This week, The Escapist's Zero Punctuation reviews BioShock.
If my Psychonauts review taught me anything it's that nobody likes me when I'm being nice to a game. So, let me quickly get the praise of BioShock out of the way first. It's incredibly good looking but then what isn't these days, brilliantly written, masterfully atmospheric, and resoundingly imaginative, even if thematically it has at best taken a few pointers from Fallout and at worst held it down and bloodily ripped it off. And even considering all the horrible things I'm about to say, it's probably still one of the best games of the year. Right, is that over with? Let's talk shittiness.
BioShock is billed as a spiritual successor to System Shock 2 and I'm sure System Shock 2 will be very proud of its normal-mapped, phong-shaded bastard child because it takes after its daddy almost to the degree of George Bush, and I know what you're going to say, "Yahtzee, you Charismatic Stallion, what kind of complaint is that? System Shock 2 was brilliant, and any game that's in any way like it should be equally good." But that's the thing; it isn't like System Shock 2, it is System Shock 2. Oh, sure it looks different and it differs in the fine detailing and the character names are changed and shit, but once you strip all that out and the bad guy might as well be Shodan with a waistcoat and a copy of Atlas Shrugged. The Psi Powers are now Plasmids, the Hybrids are now Splicers, and the wrench is now...well a wrench, but it's a different kind of wrench. Everything that was cyberpunk then is steampunk now and sometimes it gets a little bit hard to swallow. How exactly does a steam-powered gun turret differentiate between friend and foe? I wasn't aware that boiled water could form allegiances.
The audio logs and ghost sequences return because obviously we all love sitting like a lemon listening to exposition when jabbering depression era mutants are on the prowl. It even pulls the same sidetracking shit System Shock 2 did. Every time you get a deceptively simple objective like "walk across the room" you can bet your bionic implants that the door's gonna lock or the ceiling will collapse and you'll have to journey to mount doom and back just to restore the status quo. Which is not to say it copies the gameplay of System Shock 2 exactly. Quite a few elements have been removed, presumably to dumb it down for the console tards. There's no inventory screen, so you can't easily check on what you're carrying and every time you pick up filth encrusted food or drink items off the floor you scarf them down right where you stand like you've got some kind of wasting illness.
And this FPS RPG hardly has any RPG elements. Your character can use every gun and every plasmid and can hack anything he likes from the word go. The only specialization comes from equippable tonics, but you get enough slots to pretty much beef yourself up in every area. And hacking, or should I say plumbing, has no cost and is pretty much piss easy right to the end as long as you have two functioning limbs. Cameras are sometimes a bit hard to reach, but if you jump and hit the hack button when it comes into range, then you'll remain floating in mid-air while you work and any enemies who happen to be around, obligingly wait for you to finish up before resuming the murder.
System Shock 2's difficulty fell somewhere between challenging and murderous, so perhaps a little scaling back in that area was desirable, but BioShock reaches the target and keeps going about ten million yards too far. You basically trip over ammo, money, and medkits everywhere you go. The life restoration chambers are back, but now there's no cost to use them and there's one every ten feet. So dying becomes more of a momentary annoyance, and once you realize that there's no reason to be careful, nothing really poses a threat anymore and the game ceases to be scary or difficult in the slightest.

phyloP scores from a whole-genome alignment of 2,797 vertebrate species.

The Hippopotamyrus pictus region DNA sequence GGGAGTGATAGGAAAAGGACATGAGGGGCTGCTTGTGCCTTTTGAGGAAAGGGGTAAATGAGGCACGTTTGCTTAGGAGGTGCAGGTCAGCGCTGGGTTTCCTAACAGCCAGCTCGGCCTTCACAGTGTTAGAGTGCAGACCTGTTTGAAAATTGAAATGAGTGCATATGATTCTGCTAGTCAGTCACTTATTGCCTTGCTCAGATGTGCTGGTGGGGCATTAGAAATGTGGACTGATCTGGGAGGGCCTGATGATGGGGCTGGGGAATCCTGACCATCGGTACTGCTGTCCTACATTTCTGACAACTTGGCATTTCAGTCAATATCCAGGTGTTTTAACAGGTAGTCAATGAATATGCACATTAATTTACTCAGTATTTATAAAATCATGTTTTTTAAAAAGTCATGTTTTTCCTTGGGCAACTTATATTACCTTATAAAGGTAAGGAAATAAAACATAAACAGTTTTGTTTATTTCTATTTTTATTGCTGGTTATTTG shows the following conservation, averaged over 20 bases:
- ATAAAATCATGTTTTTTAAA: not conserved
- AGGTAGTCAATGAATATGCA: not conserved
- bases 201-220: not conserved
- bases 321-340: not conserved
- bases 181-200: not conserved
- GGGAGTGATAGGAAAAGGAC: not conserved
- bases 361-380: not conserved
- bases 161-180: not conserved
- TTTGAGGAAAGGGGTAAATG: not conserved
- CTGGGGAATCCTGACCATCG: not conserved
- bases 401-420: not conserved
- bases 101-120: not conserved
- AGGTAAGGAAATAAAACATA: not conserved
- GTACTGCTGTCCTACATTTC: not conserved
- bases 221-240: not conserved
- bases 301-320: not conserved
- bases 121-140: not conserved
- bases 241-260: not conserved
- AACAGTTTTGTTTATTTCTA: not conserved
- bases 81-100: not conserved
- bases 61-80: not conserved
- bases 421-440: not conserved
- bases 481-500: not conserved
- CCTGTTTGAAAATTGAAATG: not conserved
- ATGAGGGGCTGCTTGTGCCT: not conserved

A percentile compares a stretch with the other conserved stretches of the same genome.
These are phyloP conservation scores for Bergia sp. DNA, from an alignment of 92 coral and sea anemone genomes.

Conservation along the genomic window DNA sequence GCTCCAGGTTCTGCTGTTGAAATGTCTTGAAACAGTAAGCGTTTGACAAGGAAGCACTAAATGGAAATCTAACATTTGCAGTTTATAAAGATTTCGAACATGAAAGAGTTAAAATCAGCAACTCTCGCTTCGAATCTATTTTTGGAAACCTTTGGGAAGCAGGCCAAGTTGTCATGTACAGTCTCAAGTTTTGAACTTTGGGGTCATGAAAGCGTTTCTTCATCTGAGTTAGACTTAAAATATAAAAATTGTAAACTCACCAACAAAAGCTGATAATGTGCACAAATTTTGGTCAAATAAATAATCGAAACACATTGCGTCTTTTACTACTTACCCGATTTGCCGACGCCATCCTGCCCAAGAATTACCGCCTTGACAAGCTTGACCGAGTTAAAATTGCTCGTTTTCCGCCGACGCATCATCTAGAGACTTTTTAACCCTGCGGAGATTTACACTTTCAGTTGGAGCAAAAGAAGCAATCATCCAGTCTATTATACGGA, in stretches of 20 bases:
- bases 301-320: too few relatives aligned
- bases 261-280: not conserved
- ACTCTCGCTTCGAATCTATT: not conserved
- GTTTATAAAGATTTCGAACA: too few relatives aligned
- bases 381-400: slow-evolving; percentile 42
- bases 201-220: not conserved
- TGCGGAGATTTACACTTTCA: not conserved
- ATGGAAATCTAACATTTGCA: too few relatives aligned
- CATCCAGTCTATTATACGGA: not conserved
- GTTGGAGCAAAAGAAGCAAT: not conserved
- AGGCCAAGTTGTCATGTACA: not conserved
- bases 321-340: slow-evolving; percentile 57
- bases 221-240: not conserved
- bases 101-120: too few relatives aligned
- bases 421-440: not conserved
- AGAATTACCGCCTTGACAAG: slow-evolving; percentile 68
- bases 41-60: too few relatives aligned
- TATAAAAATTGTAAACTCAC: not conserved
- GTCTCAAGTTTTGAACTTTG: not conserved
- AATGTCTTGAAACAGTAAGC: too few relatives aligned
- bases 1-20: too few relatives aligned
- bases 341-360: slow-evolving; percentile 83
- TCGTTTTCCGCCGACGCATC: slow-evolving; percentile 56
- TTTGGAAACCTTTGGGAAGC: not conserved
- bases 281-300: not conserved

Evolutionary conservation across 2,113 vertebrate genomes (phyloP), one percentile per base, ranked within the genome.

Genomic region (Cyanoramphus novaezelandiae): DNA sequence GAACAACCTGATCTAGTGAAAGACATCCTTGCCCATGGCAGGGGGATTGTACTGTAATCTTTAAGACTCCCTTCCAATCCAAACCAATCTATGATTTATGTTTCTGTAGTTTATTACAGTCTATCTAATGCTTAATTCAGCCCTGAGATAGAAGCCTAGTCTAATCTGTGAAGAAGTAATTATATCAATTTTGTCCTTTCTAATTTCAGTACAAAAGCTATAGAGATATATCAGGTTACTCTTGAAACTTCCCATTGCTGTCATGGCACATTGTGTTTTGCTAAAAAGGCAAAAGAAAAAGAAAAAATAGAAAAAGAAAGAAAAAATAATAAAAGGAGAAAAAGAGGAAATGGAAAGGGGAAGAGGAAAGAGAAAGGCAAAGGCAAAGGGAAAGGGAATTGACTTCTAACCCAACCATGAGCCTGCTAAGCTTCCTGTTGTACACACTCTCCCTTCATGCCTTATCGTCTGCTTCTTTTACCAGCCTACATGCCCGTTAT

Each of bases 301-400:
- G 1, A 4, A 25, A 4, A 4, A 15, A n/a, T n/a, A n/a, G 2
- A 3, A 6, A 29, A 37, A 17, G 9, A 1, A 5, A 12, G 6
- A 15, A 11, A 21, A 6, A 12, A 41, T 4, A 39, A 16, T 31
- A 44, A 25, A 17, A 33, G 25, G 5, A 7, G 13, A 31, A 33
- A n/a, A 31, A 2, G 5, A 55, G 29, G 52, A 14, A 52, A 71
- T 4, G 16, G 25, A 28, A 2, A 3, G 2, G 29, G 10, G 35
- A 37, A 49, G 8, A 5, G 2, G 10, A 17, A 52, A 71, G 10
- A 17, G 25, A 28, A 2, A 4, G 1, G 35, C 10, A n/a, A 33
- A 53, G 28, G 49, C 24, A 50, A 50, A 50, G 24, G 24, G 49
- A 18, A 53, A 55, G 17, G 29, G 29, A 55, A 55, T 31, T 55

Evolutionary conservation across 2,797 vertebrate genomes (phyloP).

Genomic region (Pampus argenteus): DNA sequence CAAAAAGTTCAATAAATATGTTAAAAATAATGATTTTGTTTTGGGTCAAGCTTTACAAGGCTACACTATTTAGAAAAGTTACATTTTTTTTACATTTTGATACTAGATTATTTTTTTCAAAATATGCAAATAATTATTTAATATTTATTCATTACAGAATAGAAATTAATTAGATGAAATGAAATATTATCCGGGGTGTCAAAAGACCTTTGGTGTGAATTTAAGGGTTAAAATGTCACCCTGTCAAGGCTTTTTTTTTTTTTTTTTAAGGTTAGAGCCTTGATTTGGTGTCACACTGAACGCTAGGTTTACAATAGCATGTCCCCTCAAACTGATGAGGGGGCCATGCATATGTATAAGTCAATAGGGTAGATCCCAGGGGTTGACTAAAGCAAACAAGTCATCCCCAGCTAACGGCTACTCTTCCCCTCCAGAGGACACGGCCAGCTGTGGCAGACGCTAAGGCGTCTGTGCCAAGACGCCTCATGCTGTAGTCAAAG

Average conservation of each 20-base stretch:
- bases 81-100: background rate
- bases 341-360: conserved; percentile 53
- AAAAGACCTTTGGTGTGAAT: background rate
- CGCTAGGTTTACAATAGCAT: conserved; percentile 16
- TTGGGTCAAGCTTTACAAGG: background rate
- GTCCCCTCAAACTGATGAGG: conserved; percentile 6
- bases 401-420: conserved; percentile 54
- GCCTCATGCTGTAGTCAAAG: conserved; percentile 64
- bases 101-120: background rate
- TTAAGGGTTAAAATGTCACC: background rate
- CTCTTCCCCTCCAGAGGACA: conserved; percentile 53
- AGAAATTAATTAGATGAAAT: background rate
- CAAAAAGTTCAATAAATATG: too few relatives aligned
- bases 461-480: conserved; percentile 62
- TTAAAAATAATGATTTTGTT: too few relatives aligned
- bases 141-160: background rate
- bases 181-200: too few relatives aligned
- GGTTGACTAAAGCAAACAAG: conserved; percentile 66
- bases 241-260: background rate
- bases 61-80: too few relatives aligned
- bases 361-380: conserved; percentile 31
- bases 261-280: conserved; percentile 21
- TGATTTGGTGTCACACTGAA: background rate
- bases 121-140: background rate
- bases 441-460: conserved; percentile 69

In order to build up your character you need to gather cybernetic mod- sorry, ADAM. A mysterious compound that can only be acquired by doing dreadful things to little girls, and this is the crux of the game's touted "Moral Choice" system. But there are only two endings, a good one and a bad one, and the extreme contrast between them is rather jarring. In the good ending, you're a virtuous flower child with love and a smile for all the shiny-coated beasts of God's kingdom, and in the bad ending you're some kind of hybrid of Hitler and Skeletor whose very piss is pure liquid malevolence. I'm sick of games that claim to have choice but that only really come down either to Mother Teresa or baby-eating. All I'm saying is that a little middle ground is nice now and then.
Maybe it's because my heart is a dried up little rotten apple of cynicism, but when a game gets over-hyped it's more likely to make me suspicious than excited, so I was mentally prepared for BioShock not living up to the claims that it would descend from heaven in a silvery chariot and lead us to the promised land. Which is not to say that it's bad, it's just shallower than was advertised.
I suppose if you got the Xbox version and are used to insipid boom fests like Halo, then BioShock will seem like the shit. But if you're a long-time PC gamer spoiled by more complex FPS RPGs, then you're in for a kick in the balls. Maybe a gentler kick in the balls than most. An extremely pretty, well-executed kick in the balls, with the best of intentions, but at the end of the day you're still walking funny.
Tea making and scone buttering: Ben "Yahtzee" Croshaw.
"Octopus's Garden" by The Beatles
"I Can't Decide" by Scissor Sisters
Also if you were offended by the picture of Mother Teresa eating a baby's head then you should be aware that your mum was making me say even more offensive things while I was fucking her last night
Leap ignorantly to the defence of wealthy game companies who don't know or care about you: email@example.com